What to expect from Windows Vista RC1

Windows Me

Disclaimer: The following post is based on pure speculation with historical references. It may or may not represent the final outcome of Windows Vista. I, and many, pray it is.

Brandon LeBlanc (Sidebar Geek) writes about his high expectations for Windows Vista, and how Vista RC1 might fail to meet that expectation. So is Windows Vista going to be a flop like Windows Me?

I don’t think so. And here’s why.
(Credit: All images comes from Paul Thurrott’s Winsupersite)

You’re thinking, “well, these are all concept screenshots back from the Longhorn days.” And you’re right, all of them were (fairly) cool Photoshop screen-mockups or Macromedia Director demonstrations shown during WinHec/PDC 2003, 2004 or 2005. But there’s an important point to remember here, that all of these concepts were made by Microsoft, made by the Microsoft Design team, and made by the same people who are now designing Windows Vista. I’m going to let you think about that for a few seconds. *thinking music*

*Ding* If they can make concepts that look pretty cool, then why can’t they make the real thing look pretty cool? Sure there are technical limitations when you bring a Photoshop or Director concept into a real Win32 application, but they know at least what works and what doesn’t.

Brandon talks about inconsistent UI styles in the default Vista applications, and probably anyone who uses the current betas would find them disgusting, so there must be something going on. If the Microsoft design team find the styles disgusting too, and hasn’t changed them in the past 10 beta builds, then there can only be two explanations. They either don’t really give a damn or are working on a big visual update (not Aero Diamond). From the feel of their attention to detail in the concept screenshots, it must be the latter.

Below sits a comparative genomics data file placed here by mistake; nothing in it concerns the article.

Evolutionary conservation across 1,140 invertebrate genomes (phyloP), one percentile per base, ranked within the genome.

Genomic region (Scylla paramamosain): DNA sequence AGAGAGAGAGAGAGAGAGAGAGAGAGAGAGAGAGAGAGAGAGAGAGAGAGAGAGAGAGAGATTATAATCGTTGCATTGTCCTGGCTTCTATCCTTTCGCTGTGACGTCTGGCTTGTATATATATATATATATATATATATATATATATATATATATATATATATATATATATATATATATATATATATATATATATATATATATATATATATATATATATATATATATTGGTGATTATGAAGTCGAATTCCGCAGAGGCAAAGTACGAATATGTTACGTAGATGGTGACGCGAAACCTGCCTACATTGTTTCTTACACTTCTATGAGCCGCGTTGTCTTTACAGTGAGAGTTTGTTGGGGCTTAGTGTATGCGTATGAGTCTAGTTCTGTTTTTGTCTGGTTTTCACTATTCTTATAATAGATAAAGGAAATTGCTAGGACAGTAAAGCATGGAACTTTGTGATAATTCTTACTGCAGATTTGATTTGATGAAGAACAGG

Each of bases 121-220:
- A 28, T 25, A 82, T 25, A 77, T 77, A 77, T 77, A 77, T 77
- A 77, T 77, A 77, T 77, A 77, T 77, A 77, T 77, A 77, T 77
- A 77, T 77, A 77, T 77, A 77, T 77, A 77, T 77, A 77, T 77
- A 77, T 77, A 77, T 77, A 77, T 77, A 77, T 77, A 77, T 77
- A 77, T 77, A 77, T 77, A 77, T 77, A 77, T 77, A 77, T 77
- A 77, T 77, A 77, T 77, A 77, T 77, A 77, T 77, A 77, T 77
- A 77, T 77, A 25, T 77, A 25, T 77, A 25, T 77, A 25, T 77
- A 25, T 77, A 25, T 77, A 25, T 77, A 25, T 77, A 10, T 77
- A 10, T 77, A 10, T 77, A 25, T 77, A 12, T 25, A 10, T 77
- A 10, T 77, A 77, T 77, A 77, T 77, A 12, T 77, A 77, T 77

If you remember from a few months back, they’ve even got Robert Fripp to compose the ‘soundtrack’ to Windows Vista. That’s attention to detail. Sure, they’re probably wasting a lot of money just to compose some startup sounds, but if that’s their goal to create such a unique and perfect experience, you can’t help think that they’re not only focusing on the sounds.

My guess is, a highly polished and consistent version of Aero Glass is in the works. It may or may not make an appearance in RC1.

One insightful thought

  1. I think many don’t understand the consistency MS is aiming for (at least if consistency == color scheme). I think the consistency they’re promoting is mainly in the app model, and native services. Basically all apps should try to follow the standard “templates” they’ve laid out such as deciding between using the standard form or navigation architectures, using the wizard framework, follow the HIG for text use, notifications, the standard services for commands, install, acessibility, etc.

    Basically, consistency comes from the app model, services, and non-client area (glass, navigation, etc.). MS views the client area (the area between the glass)like a web page. The developer can create their own unique experience in that space. You aren’t bound to a specific color scheme or layout. You use the power the platform gives you to build the experience that best suits your application’s needs and your vision.

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